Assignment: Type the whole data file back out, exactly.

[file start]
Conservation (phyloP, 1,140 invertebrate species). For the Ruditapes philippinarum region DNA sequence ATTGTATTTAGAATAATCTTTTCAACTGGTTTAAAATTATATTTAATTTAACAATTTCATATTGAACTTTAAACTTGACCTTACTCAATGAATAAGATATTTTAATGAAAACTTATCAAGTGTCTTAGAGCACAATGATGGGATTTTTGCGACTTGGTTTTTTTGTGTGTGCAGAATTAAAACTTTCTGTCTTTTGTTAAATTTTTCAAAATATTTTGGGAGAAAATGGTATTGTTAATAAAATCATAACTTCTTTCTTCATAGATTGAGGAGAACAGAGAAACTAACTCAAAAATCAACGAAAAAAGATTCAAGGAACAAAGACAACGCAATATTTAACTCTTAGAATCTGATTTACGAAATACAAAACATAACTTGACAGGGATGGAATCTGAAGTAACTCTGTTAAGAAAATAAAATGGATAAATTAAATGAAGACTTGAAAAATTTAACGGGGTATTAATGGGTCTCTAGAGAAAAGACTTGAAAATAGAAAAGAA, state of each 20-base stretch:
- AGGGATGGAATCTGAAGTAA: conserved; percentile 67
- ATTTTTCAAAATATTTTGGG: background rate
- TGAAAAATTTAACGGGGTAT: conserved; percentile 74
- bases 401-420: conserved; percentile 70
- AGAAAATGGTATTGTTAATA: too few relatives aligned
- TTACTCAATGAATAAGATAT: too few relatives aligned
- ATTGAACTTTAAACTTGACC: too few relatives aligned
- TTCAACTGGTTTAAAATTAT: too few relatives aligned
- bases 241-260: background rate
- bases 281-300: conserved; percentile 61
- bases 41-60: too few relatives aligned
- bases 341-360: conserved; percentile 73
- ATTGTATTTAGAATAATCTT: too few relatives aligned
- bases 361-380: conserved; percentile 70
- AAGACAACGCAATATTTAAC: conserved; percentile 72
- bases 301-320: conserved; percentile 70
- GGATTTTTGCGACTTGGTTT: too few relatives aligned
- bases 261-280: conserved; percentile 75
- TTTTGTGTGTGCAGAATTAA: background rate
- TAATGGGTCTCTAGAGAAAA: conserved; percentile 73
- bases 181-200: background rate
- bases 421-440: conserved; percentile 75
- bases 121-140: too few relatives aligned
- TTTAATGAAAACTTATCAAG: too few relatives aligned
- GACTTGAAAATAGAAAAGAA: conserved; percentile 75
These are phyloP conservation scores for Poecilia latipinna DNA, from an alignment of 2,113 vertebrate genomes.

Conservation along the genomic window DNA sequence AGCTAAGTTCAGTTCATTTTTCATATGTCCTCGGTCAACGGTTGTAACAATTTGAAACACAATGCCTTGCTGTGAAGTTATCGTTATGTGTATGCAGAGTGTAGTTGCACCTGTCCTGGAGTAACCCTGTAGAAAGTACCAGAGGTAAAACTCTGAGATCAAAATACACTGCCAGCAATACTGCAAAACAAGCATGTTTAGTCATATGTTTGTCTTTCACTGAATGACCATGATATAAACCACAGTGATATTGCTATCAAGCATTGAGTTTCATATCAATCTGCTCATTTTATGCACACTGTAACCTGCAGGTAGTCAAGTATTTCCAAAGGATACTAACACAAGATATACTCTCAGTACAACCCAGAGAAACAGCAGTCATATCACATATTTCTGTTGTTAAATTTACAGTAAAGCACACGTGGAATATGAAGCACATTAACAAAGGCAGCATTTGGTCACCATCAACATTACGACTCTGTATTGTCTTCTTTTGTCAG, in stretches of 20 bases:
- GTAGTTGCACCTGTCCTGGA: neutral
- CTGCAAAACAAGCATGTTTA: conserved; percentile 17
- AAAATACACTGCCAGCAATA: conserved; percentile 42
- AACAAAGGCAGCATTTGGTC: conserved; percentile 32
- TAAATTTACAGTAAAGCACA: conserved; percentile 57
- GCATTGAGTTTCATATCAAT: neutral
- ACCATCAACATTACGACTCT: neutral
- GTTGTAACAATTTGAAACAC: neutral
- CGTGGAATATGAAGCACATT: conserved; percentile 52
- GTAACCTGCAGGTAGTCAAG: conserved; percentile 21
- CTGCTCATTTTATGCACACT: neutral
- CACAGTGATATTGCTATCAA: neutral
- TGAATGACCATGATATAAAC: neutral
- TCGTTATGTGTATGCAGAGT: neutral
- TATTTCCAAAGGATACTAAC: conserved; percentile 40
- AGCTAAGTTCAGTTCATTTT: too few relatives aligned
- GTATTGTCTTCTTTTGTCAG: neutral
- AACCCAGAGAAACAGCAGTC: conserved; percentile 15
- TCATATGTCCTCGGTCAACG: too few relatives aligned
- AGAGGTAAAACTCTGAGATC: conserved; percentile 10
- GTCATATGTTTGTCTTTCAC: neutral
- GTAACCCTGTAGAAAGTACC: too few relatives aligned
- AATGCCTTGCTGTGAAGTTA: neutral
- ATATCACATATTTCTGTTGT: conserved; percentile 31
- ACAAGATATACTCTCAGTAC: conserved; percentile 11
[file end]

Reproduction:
Conservation (phyloP, 1,140 invertebrate species). For the Ruditapes philippinarum region DNA sequence ATTGTATTTAGAATAATCTTTTCAACTGGTTTAAAATTATATTTAATTTAACAATTTCATATTGAACTTTAAACTTGACCTTACTCAATGAATAAGATATTTTAATGAAAACTTATCAAGTGTCTTAGAGCACAATGATGGGATTTTTGCGACTTGGTTTTTTTGTGTGTGCAGAATTAAAACTTTCTGTCTTTTGTTAAATTTTTCAAAATATTTTGGGAGAAAATGGTATTGTTAATAAAATCATAACTTCTTTCTTCATAGATTGAGGAGAACAGAGAAACTAACTCAAAAATCAACGAAAAAAGATTCAAGGAACAAAGACAACGCAATATTTAACTCTTAGAATCTGATTTACGAAATACAAAACATAACTTGACAGGGATGGAATCTGAAGTAACTCTGTTAAGAAAATAAAATGGATAAATTAAATGAAGACTTGAAAAATTTAACGGGGTATTAATGGGTCTCTAGAGAAAAGACTTGAAAATAGAAAAGAA, state of each 20-base stretch:
- AGGGATGGAATCTGAAGTAA: conserved; percentile 67
- ATTTTTCAAAATATTTTGGG: background rate
- TGAAAAATTTAACGGGGTAT: conserved; percentile 74
- bases 401-420: conserved; percentile 70
- AGAAAATGGTATTGTTAATA: too few relatives aligned
- TTACTCAATGAATAAGATAT: too few relatives aligned
- ATTGAACTTTAAACTTGACC: too few relatives aligned
- TTCAACTGGTTTAAAATTAT: too few relatives aligned
- bases 241-260: background rate
- bases 281-300: conserved; percentile 61
- bases 41-60: too few relatives aligned
- bases 341-360: conserved; percentile 73
- ATTGTATTTAGAATAATCTT: too few relatives aligned
- bases 361-380: conserved; percentile 70
- AAGACAACGCAATATTTAAC: conserved; percentile 72
- bases 301-320: conserved; percentile 70
- GGATTTTTGCGACTTGGTTT: too few relatives aligned
- bases 261-280: conserved; percentile 75
- TTTTGTGTGTGCAGAATTAA: background rate
- TAATGGGTCTCTAGAGAAAA: conserved; percentile 73
- bases 181-200: background rate
- bases 421-440: conserved; percentile 75
- bases 121-140: too few relatives aligned
- TTTAATGAAAACTTATCAAG: too few relatives aligned
- GACTTGAAAATAGAAAAGAA: conserved; percentile 75
These are phyloP conservation scores for Poecilia latipinna DNA, from an alignment of 2,113 vertebrate genomes.

Conservation along the genomic window DNA sequence AGCTAAGTTCAGTTCATTTTTCATATGTCCTCGGTCAACGGTTGTAACAATTTGAAACACAATGCCTTGCTGTGAAGTTATCGTTATGTGTATGCAGAGTGTAGTTGCACCTGTCCTGGAGTAACCCTGTAGAAAGTACCAGAGGTAAAACTCTGAGATCAAAATACACTGCCAGCAATACTGCAAAACAAGCATGTTTAGTCATATGTTTGTCTTTCACTGAATGACCATGATATAAACCACAGTGATATTGCTATCAAGCATTGAGTTTCATATCAATCTGCTCATTTTATGCACACTGTAACCTGCAGGTAGTCAAGTATTTCCAAAGGATACTAACACAAGATATACTCTCAGTACAACCCAGAGAAACAGCAGTCATATCACATATTTCTGTTGTTAAATTTACAGTAAAGCACACGTGGAATATGAAGCACATTAACAAAGGCAGCATTTGGTCACCATCAACATTACGACTCTGTATTGTCTTCTTTTGTCAG, in stretches of 20 bases:
- GTAGTTGCACCTGTCCTGGA: neutral
- CTGCAAAACAAGCATGTTTA: conserved; percentile 17
- AAAATACACTGCCAGCAATA: conserved; percentile 42
- AACAAAGGCAGCATTTGGTC: conserved; percentile 32
- TAAATTTACAGTAAAGCACA: conserved; percentile 57
- GCATTGAGTTTCATATCAAT: neutral
- ACCATCAACATTACGACTCT: neutral
- GTTGTAACAATTTGAAACAC: neutral
- CGTGGAATATGAAGCACATT: conserved; percentile 52
- GTAACCTGCAGGTAGTCAAG: conserved; percentile 21
- CTGCTCATTTTATGCACACT: neutral
- CACAGTGATATTGCTATCAA: neutral
- TGAATGACCATGATATAAAC: neutral
- TCGTTATGTGTATGCAGAGT: neutral
- TATTTCCAAAGGATACTAAC: conserved; percentile 40
- AGCTAAGTTCAGTTCATTTT: too few relatives aligned
- GTATTGTCTTCTTTTGTCAG: neutral
- AACCCAGAGAAACAGCAGTC: conserved; percentile 15
- TCATATGTCCTCGGTCAACG: too few relatives aligned
- AGAGGTAAAACTCTGAGATC: conserved; percentile 10
- GTCATATGTTTGTCTTTCAC: neutral
- GTAACCCTGTAGAAAGTACC: too few relatives aligned
- AATGCCTTGCTGTGAAGTTA: neutral
- ATATCACATATTTCTGTTGT: conserved; percentile 31
- ACAAGATATACTCTCAGTAC: conserved; percentile 11